We can always use an extra pair of hands at our busy office. Join the hubbub by assisting staff with office maintenance and helping with miscellaneous projects. 4 hrs/week or month.
New Property Buyers Researcher
If you're looking for an easy way to help a lot, this job is for you! The primary duties of this position are to visit town offices and review their recent property transfer tax documents, recording appropriate information and passing your notes along to the Land Trust via postal mail, e-mail, or drop-off. 20 minutes per office plus travel time in January, April, July, and October.
This position is for the gregarious outdoor enthusiast. The bulk of this position will be planning and leading monthly informal hikes on our preserves. As time permits, you may also be involved in outreach planning, formal outreach events, and exhibition displays. 2-4 hrs/month.
Beech Hill Docent
Are you a history buff? Join the Beech Hill docents and cover Open Houses at Beech Nut throughout summer. The position includes opening Beech Nut and providing information to the public on cultural and natural history and current uses of Beech Hill Preserve. 2 hrs/month.
ATTEND AN EVENT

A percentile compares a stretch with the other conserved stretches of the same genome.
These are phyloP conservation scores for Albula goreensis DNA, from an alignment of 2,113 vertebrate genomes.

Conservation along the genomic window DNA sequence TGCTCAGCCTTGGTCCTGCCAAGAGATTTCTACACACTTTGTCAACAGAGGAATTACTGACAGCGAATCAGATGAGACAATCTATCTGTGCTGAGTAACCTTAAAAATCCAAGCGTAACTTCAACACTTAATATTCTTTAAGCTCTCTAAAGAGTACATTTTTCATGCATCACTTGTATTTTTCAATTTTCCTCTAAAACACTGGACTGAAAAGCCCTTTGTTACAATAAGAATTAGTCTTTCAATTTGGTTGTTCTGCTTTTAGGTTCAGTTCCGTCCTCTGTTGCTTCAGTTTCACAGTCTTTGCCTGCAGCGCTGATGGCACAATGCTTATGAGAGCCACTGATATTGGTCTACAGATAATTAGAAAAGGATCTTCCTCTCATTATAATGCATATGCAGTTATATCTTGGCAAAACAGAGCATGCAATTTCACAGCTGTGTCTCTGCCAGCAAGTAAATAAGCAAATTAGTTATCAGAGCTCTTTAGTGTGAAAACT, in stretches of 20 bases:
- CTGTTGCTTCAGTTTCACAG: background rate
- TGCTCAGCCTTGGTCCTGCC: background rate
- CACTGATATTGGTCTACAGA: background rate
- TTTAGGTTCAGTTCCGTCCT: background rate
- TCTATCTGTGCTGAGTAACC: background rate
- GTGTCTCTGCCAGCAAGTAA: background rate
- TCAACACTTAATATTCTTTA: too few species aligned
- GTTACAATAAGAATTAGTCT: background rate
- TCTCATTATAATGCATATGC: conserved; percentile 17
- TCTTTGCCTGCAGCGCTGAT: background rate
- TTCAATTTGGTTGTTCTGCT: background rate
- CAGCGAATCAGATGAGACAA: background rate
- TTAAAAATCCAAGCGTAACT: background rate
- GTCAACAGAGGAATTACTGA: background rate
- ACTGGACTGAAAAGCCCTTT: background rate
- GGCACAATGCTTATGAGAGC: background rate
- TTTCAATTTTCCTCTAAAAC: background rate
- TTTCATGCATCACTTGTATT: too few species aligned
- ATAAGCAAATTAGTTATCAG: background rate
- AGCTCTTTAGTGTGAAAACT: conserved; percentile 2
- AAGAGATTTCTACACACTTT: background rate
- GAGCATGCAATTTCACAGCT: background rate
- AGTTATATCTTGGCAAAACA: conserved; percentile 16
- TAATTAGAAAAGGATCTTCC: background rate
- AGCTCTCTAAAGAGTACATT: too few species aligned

We offer many ways for community members to be involved in our organization—we truly have something for everyone! There are get-your-hands-dirty volunteering events, winter snowshoe/ski outings, year-round hikes, guided paddles, trail and fun runs. We have plenty of kid-friendly events: pack your basket for a summer solstice picnic, kick up your heels at Arts on the Hills music, learn how our organic blueberry farm works while trying your hand at raking and winnowing, munch on blueberries at August’s berry pick, and enjoy Blueberry Tales with Camden Public Library's Miss Amy.
To sign up, please contact us with the name and date of the event in the subject line.
Scroll down to see all events
The mission of the Beech Hill Organic Blueberry Farm program is to demonstrate organic blueberry management practices and to promote a greater understanding in the community of the benefits of an ecologically organic blueberry farm. Coastal Mountains Land Trust has been managing Beech Hill Preserve's blueberry fields since 2003. Currently, there are 25 acres of MOFGA-certified organic blueberries in production. All funds raised from Blueberry sales are used to support our efforts to maintain Beech Hill Preserve’s 295-acres for bird habitat, scenic views, its unique historic landscape, and more blueberries!
BEECH HILL BLUEBERRIES
Annual Free Pick
Enjoy picking your own berries? Since 2003 we have opened designated fields to the public for a blueberry Free Pick day. Stay tuned for more details.
COASTAL MOUNTAINS NATURE PROGRAM
The Coastal Mountains Nature Program hosts a series of monthly walks and occasional talks exploring the natural history of Mid-Coast Maine. All walks take place on the first Saturday of the month from 10 a.m. until noon unless otherwise specified. Each walk has a particular area of focus, led by a knowledgeable leader, and participants are encouraged to share their knowledge of anything that we discover. Stay tuned for 2020 schedule..